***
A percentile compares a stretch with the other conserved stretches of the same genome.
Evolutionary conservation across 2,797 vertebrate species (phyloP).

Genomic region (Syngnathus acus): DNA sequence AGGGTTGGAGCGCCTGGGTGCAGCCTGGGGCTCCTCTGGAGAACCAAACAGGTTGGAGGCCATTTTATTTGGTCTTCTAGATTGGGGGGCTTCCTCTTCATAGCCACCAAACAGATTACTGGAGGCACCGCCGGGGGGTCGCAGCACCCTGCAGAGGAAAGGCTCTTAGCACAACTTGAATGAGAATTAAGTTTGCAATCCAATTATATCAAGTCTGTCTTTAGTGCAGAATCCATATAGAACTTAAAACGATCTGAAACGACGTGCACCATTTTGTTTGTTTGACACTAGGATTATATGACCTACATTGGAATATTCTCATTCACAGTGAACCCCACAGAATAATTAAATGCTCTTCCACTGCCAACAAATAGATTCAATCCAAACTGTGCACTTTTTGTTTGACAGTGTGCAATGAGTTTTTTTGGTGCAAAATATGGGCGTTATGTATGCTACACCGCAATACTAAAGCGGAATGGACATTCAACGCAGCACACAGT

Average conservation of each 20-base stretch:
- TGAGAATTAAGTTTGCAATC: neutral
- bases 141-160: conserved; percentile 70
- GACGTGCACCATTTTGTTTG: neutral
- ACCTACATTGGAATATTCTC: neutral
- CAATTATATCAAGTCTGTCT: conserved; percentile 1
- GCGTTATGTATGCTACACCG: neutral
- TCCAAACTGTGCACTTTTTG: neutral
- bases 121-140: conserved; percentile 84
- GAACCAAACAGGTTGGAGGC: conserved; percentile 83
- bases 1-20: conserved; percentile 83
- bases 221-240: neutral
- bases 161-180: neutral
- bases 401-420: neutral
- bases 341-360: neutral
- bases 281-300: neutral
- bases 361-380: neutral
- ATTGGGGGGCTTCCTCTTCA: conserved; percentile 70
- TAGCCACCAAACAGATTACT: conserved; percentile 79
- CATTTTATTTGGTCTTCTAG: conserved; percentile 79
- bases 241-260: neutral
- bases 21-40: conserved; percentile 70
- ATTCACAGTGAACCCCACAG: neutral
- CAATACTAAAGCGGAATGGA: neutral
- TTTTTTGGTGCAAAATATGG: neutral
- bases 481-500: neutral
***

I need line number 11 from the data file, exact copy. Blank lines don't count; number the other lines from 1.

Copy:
- TCCAAACTGTGCACTTTTTG: neutral